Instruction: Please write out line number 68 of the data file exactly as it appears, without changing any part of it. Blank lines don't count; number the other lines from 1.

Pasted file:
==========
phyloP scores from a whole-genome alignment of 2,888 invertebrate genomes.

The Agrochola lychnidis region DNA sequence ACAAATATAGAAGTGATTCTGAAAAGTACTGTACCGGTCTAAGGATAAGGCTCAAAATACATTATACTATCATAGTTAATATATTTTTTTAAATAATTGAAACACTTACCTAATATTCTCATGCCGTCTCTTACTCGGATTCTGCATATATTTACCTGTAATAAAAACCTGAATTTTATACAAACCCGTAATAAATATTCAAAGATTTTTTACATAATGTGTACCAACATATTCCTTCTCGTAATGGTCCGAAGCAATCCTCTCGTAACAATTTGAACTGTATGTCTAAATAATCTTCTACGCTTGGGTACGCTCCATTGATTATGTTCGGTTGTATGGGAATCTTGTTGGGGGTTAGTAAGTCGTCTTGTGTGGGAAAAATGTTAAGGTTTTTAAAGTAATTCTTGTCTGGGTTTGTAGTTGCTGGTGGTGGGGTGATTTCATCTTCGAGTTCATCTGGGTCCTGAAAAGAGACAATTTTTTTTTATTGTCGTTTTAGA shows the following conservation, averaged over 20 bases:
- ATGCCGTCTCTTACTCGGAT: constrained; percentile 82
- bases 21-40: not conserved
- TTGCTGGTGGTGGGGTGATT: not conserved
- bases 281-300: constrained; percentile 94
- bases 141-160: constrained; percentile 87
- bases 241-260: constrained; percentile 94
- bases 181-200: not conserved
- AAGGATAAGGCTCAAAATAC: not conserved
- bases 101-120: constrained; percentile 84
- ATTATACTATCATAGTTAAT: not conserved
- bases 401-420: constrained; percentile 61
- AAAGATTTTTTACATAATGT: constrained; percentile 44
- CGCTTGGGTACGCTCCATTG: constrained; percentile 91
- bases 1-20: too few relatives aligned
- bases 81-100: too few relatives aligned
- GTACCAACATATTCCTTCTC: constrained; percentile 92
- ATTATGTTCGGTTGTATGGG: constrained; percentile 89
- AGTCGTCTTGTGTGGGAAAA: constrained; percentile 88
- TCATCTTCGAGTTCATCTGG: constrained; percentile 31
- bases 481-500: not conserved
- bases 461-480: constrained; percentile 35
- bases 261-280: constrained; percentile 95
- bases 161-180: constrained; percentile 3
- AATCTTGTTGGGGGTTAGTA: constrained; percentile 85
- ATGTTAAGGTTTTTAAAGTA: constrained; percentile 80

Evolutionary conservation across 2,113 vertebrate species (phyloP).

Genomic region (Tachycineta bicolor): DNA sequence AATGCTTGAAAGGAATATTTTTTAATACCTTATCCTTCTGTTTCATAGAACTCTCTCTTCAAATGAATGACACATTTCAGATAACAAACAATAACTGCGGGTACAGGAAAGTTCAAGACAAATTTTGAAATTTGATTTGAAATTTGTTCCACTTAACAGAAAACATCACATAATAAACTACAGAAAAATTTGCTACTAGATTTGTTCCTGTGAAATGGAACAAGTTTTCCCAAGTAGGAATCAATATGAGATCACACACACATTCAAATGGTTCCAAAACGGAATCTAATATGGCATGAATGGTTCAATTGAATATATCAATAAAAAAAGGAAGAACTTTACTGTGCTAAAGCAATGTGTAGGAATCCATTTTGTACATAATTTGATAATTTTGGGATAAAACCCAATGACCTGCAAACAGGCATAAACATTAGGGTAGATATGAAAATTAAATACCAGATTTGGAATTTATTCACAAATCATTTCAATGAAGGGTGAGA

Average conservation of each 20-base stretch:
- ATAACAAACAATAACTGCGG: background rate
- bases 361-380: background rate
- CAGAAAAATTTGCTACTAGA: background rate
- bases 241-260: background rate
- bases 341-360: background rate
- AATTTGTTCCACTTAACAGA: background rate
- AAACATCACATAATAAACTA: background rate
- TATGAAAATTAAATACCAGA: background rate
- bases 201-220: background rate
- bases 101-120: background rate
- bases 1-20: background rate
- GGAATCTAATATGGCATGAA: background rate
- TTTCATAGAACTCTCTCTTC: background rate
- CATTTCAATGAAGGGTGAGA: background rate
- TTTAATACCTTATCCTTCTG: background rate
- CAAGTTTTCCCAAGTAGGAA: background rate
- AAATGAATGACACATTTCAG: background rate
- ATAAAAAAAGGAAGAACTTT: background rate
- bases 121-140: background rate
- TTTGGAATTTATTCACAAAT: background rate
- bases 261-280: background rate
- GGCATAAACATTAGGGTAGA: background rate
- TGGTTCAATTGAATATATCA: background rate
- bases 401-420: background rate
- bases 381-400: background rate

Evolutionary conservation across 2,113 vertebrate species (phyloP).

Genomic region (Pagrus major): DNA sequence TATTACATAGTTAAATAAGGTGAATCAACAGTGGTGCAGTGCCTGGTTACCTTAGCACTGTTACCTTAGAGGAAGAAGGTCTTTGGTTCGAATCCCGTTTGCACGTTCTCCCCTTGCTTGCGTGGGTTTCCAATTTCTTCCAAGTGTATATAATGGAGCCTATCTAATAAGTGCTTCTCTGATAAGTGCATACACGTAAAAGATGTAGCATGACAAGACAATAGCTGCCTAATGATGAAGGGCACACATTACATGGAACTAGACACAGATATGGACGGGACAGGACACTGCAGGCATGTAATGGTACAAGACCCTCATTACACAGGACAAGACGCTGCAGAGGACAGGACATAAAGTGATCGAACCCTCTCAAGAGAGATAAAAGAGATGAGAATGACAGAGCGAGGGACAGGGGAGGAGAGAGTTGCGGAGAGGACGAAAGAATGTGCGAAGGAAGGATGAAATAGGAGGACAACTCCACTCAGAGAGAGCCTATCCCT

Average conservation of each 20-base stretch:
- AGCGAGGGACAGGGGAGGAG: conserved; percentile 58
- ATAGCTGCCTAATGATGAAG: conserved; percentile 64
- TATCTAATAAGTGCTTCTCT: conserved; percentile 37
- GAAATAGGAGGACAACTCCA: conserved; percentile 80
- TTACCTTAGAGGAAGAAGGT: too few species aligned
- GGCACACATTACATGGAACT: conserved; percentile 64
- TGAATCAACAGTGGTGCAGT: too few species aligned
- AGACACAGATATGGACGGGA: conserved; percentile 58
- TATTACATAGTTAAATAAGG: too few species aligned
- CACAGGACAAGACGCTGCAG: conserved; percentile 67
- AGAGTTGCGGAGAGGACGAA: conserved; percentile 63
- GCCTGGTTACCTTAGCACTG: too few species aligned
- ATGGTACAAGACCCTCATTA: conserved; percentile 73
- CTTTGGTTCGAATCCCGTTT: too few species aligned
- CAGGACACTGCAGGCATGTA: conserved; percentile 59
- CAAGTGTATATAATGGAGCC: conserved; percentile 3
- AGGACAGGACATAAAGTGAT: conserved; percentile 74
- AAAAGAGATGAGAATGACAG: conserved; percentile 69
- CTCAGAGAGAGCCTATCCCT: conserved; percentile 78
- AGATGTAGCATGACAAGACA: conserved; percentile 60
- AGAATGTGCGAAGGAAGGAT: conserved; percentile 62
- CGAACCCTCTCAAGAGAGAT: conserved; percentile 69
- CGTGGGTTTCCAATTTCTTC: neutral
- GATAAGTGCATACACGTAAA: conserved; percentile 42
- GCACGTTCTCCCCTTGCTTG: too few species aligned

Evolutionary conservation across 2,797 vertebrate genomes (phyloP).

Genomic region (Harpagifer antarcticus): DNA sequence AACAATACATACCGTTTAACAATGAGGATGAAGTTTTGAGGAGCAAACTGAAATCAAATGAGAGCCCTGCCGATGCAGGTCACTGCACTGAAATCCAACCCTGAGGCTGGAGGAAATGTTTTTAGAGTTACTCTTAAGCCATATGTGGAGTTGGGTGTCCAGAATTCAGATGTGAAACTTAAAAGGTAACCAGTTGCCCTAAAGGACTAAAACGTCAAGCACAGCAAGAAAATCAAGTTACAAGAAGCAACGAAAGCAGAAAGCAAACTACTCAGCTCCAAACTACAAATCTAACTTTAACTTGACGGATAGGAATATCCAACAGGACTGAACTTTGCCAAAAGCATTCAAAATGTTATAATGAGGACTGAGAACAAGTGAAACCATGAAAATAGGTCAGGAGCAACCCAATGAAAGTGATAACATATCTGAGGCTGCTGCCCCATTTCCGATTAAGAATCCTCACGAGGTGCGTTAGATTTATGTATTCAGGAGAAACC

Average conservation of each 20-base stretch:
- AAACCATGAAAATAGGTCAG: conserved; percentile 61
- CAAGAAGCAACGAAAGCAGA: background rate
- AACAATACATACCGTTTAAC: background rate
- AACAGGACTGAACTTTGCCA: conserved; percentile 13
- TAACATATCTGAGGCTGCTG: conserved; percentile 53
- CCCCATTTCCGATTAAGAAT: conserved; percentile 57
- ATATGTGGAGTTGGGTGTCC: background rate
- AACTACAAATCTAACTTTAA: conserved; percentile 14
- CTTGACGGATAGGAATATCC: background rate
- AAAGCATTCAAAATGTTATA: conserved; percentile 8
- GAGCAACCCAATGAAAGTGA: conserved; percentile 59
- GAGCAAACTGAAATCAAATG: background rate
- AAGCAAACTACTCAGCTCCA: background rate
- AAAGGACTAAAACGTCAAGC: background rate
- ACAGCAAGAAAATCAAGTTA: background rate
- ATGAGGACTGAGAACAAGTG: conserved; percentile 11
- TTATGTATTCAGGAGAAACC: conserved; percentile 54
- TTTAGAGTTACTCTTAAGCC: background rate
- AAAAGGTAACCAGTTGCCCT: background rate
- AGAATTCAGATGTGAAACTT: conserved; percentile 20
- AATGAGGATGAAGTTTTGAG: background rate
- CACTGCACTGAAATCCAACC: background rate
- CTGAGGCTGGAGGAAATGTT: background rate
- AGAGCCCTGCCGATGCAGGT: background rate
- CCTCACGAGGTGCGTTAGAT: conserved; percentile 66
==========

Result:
- CACAGGACAAGACGCTGCAG: conserved; percentile 67